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Miles of mysterious striped network grids discovered in Chinese desert

Eric Pfeiffer
The Sideshow

Here's a new geological conundrum courtesy of the Mysterious East: A group of people studying online maps stumbled across a series of strange patterns in the Chinese desert large enough to be seen from space. The unusual white designs appear to have been etched into the ground and their creators clearly don't lack for ambition:  They are over one mile long and 3,000 feet wide. The researchers have yet to identify the silver or white material used to fabricate these outsize desert grids.

You can see a detailed satellite view of the desert pattern here.

So why would the Chinese government--or anyone, for that matter--go to such trouble to paint such gigantic stripes on such remote territory? People analyzing the photos suggest the Chinese military may have constructed them as space-targeting grids.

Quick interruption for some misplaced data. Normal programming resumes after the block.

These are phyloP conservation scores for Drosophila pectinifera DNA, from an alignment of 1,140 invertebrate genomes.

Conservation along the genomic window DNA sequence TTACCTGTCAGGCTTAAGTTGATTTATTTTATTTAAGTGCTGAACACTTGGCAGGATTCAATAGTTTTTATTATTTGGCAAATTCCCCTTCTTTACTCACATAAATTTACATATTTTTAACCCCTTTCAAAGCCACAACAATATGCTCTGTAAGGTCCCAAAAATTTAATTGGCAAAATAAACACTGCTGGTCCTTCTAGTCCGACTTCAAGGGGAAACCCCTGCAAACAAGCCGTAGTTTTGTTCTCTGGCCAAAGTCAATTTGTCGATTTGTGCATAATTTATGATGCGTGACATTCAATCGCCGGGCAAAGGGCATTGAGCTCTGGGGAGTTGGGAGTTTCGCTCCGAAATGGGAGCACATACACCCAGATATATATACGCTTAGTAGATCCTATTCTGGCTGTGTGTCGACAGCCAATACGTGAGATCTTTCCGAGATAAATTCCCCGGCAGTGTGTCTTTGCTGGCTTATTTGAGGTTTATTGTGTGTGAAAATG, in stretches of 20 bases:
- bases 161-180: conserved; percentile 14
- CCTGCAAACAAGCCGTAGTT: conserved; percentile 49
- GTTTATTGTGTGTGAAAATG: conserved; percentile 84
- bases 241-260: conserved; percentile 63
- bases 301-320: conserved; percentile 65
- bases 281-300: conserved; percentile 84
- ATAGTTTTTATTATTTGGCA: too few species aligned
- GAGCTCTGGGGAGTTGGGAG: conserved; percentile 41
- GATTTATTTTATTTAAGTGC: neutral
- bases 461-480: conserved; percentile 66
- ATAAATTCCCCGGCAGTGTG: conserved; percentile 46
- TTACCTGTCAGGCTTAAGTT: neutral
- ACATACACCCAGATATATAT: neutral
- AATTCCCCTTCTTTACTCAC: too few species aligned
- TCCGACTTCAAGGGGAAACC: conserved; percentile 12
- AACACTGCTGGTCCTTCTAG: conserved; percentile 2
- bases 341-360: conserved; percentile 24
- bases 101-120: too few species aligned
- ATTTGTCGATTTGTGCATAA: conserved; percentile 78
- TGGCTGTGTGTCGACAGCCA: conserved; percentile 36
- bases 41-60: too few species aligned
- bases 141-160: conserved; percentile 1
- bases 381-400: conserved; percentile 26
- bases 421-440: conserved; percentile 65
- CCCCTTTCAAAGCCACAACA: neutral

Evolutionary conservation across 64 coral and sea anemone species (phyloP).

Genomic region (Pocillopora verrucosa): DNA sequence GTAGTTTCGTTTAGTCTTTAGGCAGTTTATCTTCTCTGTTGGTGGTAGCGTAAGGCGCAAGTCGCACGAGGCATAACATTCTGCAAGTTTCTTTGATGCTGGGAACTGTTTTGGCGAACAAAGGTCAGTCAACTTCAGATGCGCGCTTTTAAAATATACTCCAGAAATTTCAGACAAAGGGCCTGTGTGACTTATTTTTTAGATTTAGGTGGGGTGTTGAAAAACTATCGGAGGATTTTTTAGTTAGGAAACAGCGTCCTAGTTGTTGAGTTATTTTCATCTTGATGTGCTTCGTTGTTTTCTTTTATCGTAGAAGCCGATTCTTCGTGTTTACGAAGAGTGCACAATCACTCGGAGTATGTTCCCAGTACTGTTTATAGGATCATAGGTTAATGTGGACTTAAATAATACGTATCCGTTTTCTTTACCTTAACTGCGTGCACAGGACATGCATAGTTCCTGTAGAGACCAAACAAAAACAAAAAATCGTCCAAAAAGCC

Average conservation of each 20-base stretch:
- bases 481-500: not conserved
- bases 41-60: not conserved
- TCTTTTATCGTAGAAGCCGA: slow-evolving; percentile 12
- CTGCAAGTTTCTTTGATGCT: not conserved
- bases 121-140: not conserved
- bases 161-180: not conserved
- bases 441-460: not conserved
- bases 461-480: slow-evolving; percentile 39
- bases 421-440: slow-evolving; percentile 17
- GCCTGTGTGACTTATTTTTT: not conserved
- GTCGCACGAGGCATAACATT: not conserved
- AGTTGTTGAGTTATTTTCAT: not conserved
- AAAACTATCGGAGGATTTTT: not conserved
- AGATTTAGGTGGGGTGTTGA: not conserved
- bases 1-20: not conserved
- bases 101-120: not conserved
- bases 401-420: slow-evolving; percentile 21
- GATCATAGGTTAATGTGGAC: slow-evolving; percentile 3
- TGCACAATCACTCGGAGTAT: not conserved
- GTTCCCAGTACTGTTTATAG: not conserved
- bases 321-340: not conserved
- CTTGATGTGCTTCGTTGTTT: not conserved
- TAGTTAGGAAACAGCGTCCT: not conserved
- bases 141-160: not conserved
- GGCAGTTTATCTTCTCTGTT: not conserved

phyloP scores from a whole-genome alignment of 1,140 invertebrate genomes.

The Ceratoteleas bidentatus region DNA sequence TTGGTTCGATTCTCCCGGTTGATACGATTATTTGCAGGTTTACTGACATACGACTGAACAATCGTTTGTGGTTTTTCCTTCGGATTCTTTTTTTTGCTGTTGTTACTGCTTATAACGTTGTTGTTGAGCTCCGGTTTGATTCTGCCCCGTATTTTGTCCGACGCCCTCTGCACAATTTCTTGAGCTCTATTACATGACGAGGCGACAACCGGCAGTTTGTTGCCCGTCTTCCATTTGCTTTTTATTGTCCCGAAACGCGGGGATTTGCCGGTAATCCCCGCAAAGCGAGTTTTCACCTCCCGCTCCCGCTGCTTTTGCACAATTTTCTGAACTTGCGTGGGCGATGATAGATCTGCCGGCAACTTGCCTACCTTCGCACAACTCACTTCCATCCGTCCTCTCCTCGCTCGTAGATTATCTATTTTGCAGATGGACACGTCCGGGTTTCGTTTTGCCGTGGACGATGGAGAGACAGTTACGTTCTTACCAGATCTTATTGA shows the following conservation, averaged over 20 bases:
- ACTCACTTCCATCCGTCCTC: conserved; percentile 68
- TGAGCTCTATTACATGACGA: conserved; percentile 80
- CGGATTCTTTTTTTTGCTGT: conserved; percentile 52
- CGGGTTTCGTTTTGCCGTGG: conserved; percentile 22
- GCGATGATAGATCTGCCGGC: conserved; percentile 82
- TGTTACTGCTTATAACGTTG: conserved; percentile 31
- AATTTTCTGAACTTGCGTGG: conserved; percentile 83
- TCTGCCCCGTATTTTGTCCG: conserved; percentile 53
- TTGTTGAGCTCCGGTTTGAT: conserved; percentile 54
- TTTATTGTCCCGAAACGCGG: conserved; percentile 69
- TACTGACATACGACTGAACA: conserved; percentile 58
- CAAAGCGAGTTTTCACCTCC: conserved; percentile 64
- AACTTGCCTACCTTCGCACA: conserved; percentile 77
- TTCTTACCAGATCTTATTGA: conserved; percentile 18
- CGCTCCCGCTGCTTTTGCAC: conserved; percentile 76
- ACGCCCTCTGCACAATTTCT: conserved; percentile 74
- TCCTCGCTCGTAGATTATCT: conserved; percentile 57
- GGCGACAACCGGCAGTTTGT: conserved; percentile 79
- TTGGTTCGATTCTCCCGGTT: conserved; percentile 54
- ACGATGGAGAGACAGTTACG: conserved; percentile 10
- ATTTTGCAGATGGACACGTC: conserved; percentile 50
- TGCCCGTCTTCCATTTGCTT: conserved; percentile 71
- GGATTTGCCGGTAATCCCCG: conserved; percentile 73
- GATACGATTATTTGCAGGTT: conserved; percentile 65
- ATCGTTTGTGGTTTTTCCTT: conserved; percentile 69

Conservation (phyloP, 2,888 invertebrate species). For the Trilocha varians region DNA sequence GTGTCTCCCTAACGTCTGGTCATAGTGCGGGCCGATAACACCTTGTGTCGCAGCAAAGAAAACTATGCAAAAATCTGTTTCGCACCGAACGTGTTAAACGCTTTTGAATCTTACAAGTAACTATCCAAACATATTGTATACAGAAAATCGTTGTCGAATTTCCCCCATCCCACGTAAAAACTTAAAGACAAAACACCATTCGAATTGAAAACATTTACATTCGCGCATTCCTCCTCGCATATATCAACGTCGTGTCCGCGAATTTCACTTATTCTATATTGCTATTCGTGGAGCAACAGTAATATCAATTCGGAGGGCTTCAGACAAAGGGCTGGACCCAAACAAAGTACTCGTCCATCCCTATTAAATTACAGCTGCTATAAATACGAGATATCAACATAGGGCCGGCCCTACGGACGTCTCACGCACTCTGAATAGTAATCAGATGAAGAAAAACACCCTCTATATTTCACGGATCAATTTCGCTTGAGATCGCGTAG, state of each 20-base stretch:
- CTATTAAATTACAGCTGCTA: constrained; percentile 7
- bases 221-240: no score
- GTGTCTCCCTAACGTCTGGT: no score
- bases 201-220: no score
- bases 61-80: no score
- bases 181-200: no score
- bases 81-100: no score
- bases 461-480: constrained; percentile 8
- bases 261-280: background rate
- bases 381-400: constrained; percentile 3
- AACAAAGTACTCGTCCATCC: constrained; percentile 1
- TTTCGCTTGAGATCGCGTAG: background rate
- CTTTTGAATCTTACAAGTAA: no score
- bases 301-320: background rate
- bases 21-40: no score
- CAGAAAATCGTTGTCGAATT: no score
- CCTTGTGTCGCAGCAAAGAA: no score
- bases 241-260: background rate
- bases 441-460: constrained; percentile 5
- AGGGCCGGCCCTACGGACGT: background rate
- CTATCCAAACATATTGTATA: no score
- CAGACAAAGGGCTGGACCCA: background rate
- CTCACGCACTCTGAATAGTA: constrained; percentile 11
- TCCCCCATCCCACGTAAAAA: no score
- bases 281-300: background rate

According to Gizmodo, the various patterned sites are located in Dunhuang, Jiuquan, Gansu, north of the Shule River. The Shule crosses the Tibetan Plateau to the west into the Kumtag Desert—meaning that the painted sites would serve as an ideal, isolated location for training in military targeting.

Slash Gear notes that in one of the grid photos, you can see three structures that are destroyed or partially standing, "as if they were for target practice." Another image of the grid clearly shows aircraft resting in the pattern's inner circle.

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